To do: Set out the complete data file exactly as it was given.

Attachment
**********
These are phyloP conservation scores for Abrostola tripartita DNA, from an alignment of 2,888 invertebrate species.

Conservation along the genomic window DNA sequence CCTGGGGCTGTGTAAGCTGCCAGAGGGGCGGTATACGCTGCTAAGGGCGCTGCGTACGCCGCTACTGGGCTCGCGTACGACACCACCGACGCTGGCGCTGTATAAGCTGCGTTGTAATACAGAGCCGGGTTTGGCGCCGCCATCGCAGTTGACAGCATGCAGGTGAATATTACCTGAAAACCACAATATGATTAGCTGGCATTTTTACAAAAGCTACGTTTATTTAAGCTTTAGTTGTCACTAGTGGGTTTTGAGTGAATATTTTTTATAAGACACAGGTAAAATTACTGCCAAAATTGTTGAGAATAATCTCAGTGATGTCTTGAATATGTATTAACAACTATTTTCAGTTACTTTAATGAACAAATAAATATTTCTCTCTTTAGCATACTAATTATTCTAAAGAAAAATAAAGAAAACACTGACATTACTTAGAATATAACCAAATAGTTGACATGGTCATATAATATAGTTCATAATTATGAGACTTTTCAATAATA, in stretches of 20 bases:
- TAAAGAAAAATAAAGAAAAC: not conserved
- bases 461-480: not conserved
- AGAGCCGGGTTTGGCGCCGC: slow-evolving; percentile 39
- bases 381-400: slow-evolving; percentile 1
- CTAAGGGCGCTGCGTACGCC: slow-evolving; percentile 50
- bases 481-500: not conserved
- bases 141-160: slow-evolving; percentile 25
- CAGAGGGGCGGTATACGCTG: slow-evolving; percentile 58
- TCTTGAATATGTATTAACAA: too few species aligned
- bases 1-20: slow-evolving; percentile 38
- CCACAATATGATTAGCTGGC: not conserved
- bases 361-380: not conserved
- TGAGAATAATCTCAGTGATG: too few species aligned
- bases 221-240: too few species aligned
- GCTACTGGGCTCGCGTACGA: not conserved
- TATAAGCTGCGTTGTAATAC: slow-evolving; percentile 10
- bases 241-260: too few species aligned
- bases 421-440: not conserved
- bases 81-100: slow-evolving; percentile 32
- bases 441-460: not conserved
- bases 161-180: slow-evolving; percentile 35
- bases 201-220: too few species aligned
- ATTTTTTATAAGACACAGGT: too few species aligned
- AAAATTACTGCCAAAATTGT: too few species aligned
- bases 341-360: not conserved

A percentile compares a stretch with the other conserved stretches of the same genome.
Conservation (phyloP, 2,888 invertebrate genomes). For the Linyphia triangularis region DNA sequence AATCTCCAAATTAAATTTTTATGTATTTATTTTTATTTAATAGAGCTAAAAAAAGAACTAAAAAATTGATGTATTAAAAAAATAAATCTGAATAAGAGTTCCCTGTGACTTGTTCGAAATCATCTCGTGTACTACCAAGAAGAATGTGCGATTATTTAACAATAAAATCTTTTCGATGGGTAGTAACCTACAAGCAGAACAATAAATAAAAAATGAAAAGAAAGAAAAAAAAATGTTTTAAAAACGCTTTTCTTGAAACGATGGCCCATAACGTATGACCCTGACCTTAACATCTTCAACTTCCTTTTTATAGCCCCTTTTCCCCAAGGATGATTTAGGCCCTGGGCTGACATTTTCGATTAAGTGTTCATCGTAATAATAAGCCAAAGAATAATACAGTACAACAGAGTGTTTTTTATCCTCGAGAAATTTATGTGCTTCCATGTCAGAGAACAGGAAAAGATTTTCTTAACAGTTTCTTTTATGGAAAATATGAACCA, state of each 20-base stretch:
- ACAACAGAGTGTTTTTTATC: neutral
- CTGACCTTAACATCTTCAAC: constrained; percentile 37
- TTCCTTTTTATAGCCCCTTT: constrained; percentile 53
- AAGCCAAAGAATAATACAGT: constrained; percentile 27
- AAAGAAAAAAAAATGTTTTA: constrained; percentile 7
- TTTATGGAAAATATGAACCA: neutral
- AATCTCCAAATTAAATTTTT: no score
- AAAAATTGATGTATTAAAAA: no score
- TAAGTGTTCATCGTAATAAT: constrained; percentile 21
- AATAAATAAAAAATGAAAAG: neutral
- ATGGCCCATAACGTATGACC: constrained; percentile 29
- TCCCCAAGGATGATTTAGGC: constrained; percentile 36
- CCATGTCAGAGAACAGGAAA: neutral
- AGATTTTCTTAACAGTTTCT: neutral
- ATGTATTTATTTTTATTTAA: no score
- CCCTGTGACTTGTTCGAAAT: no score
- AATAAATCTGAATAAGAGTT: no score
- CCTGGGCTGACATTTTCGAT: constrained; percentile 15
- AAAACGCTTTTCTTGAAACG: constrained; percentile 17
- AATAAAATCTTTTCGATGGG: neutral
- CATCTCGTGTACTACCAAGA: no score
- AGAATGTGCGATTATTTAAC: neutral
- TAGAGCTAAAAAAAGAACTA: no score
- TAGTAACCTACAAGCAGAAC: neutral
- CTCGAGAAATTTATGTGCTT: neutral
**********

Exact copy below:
These are phyloP conservation scores for Abrostola tripartita DNA, from an alignment of 2,888 invertebrate species.

Conservation along the genomic window DNA sequence CCTGGGGCTGTGTAAGCTGCCAGAGGGGCGGTATACGCTGCTAAGGGCGCTGCGTACGCCGCTACTGGGCTCGCGTACGACACCACCGACGCTGGCGCTGTATAAGCTGCGTTGTAATACAGAGCCGGGTTTGGCGCCGCCATCGCAGTTGACAGCATGCAGGTGAATATTACCTGAAAACCACAATATGATTAGCTGGCATTTTTACAAAAGCTACGTTTATTTAAGCTTTAGTTGTCACTAGTGGGTTTTGAGTGAATATTTTTTATAAGACACAGGTAAAATTACTGCCAAAATTGTTGAGAATAATCTCAGTGATGTCTTGAATATGTATTAACAACTATTTTCAGTTACTTTAATGAACAAATAAATATTTCTCTCTTTAGCATACTAATTATTCTAAAGAAAAATAAAGAAAACACTGACATTACTTAGAATATAACCAAATAGTTGACATGGTCATATAATATAGTTCATAATTATGAGACTTTTCAATAATA, in stretches of 20 bases:
- TAAAGAAAAATAAAGAAAAC: not conserved
- bases 461-480: not conserved
- AGAGCCGGGTTTGGCGCCGC: slow-evolving; percentile 39
- bases 381-400: slow-evolving; percentile 1
- CTAAGGGCGCTGCGTACGCC: slow-evolving; percentile 50
- bases 481-500: not conserved
- bases 141-160: slow-evolving; percentile 25
- CAGAGGGGCGGTATACGCTG: slow-evolving; percentile 58
- TCTTGAATATGTATTAACAA: too few species aligned
- bases 1-20: slow-evolving; percentile 38
- CCACAATATGATTAGCTGGC: not conserved
- bases 361-380: not conserved
- TGAGAATAATCTCAGTGATG: too few species aligned
- bases 221-240: too few species aligned
- GCTACTGGGCTCGCGTACGA: not conserved
- TATAAGCTGCGTTGTAATAC: slow-evolving; percentile 10
- bases 241-260: too few species aligned
- bases 421-440: not conserved
- bases 81-100: slow-evolving; percentile 32
- bases 441-460: not conserved
- bases 161-180: slow-evolving; percentile 35
- bases 201-220: too few species aligned
- ATTTTTTATAAGACACAGGT: too few species aligned
- AAAATTACTGCCAAAATTGT: too few species aligned
- bases 341-360: not conserved

A percentile compares a stretch with the other conserved stretches of the same genome.
Conservation (phyloP, 2,888 invertebrate genomes). For the Linyphia triangularis region DNA sequence AATCTCCAAATTAAATTTTTATGTATTTATTTTTATTTAATAGAGCTAAAAAAAGAACTAAAAAATTGATGTATTAAAAAAATAAATCTGAATAAGAGTTCCCTGTGACTTGTTCGAAATCATCTCGTGTACTACCAAGAAGAATGTGCGATTATTTAACAATAAAATCTTTTCGATGGGTAGTAACCTACAAGCAGAACAATAAATAAAAAATGAAAAGAAAGAAAAAAAAATGTTTTAAAAACGCTTTTCTTGAAACGATGGCCCATAACGTATGACCCTGACCTTAACATCTTCAACTTCCTTTTTATAGCCCCTTTTCCCCAAGGATGATTTAGGCCCTGGGCTGACATTTTCGATTAAGTGTTCATCGTAATAATAAGCCAAAGAATAATACAGTACAACAGAGTGTTTTTTATCCTCGAGAAATTTATGTGCTTCCATGTCAGAGAACAGGAAAAGATTTTCTTAACAGTTTCTTTTATGGAAAATATGAACCA, state of each 20-base stretch:
- ACAACAGAGTGTTTTTTATC: neutral
- CTGACCTTAACATCTTCAAC: constrained; percentile 37
- TTCCTTTTTATAGCCCCTTT: constrained; percentile 53
- AAGCCAAAGAATAATACAGT: constrained; percentile 27
- AAAGAAAAAAAAATGTTTTA: constrained; percentile 7
- TTTATGGAAAATATGAACCA: neutral
- AATCTCCAAATTAAATTTTT: no score
- AAAAATTGATGTATTAAAAA: no score
- TAAGTGTTCATCGTAATAAT: constrained; percentile 21
- AATAAATAAAAAATGAAAAG: neutral
- ATGGCCCATAACGTATGACC: constrained; percentile 29
- TCCCCAAGGATGATTTAGGC: constrained; percentile 36
- CCATGTCAGAGAACAGGAAA: neutral
- AGATTTTCTTAACAGTTTCT: neutral
- ATGTATTTATTTTTATTTAA: no score
- CCCTGTGACTTGTTCGAAAT: no score
- AATAAATCTGAATAAGAGTT: no score
- CCTGGGCTGACATTTTCGAT: constrained; percentile 15
- AAAACGCTTTTCTTGAAACG: constrained; percentile 17
- AATAAAATCTTTTCGATGGG: neutral
- CATCTCGTGTACTACCAAGA: no score
- AGAATGTGCGATTATTTAAC: neutral
- TAGAGCTAAAAAAAGAACTA: no score
- TAGTAACCTACAAGCAGAAC: neutral
- CTCGAGAAATTTATGTGCTT: neutral